Have you ever said to yourself, “What are Flavonoids?”

Deniese L. Zeringue  |  5/17/2012 11:43:21 PM

Flavonoids, an amazing array of over 6,000 different substances found in virtually all plants, are responsible for many of the plant colors that dazzle us with their brilliant shades of yellow, orange, and red. The recognized dietary antioxidants are vitamin C, vitamin E, selenium, and carotenoids. However, recent studies have demonstrated that flavonoids found in fruits and vegetables may also act as antioxidants. Flavonoids are plant-based compounds with powerful antioxidant properties; they reduce inflammation, promote healthy arteries, and help fight aging by preventing and repairing cellular damage. Flavonoids may also protect against dementia, Alzheimer’s disease, and some cancers.

To get your fill of flavonoids eat four servings of fresh fruit and five servings of vegetables every day. Tea, red wine, and dark chocolate also contain flavonoids. You should limit consumption of wine to a glass a day for women, two for men; and limit chocolate to a couple of small squares, about an ounce.

There are many types of flavonoids, and their concentration in specific foods varies greatly, depending on how a product is grown and processed. Eating a diverse diet that regularly includes some of the following foods will provide you with a healthy helping of flavonoids:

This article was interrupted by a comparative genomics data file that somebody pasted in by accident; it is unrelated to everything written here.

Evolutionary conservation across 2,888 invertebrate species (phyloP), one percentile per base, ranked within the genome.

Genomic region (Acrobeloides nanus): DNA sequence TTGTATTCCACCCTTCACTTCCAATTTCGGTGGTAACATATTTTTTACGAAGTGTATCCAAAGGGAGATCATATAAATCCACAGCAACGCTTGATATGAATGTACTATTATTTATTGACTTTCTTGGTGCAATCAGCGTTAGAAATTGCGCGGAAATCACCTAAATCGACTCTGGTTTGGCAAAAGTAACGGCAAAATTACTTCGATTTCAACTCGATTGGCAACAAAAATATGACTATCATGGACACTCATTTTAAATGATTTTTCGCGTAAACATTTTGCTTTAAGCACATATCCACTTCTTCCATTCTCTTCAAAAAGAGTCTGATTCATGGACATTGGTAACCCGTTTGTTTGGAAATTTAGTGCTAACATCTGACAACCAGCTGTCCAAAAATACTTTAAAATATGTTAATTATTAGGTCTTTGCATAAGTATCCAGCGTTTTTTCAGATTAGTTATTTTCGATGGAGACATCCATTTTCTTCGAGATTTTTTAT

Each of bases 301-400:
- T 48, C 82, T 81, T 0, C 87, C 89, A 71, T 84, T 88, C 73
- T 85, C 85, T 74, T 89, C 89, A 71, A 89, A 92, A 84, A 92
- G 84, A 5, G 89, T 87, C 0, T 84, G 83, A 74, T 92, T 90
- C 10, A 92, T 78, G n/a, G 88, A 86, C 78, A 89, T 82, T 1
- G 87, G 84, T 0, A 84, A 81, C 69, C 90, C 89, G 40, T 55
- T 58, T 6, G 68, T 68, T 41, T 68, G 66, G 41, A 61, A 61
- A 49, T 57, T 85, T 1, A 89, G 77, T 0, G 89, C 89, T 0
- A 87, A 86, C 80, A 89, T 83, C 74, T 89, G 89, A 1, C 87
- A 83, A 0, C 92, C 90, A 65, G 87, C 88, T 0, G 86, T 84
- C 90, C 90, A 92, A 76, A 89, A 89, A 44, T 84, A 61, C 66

Apples (flavonoids are in the skin), Blueberries, Broccoli, Cabbage, Capers, Chocolate (dark, not milk) and cocoa, Onions, Strawberries, Red grapes, Red wine, Tea (all kinds).

I love to make relishes out of different fruits and spices to put on my toast in the morning. I tried this flavonoid rich relish and just had to share with you. This cranberry-raspberry relish is easy to pull together. I also served it on crackers at our Farmers’ Market to the patrons that attended.

Ingredients
· 1 package fresh cranberries
· 1/2 cup(s) granulated sugar
· 1/2 cup(s) crystallized ginger, minced
· 3 cup(s) raspberries (2 pints), fresh or frozen (not thawed)

Directions:
· Pulse cranberries in a food processor until coarsely chopped.
· Transfer to a medium bowl. Stir in sugar and crystallized ginger.
· Gently stir in raspberries.
· Cover and refrigerate for at least 3 hours to let the flavors combine.

Information for this blog was attained from: http://www.usda.gov/wps/portal/usda/usdahome
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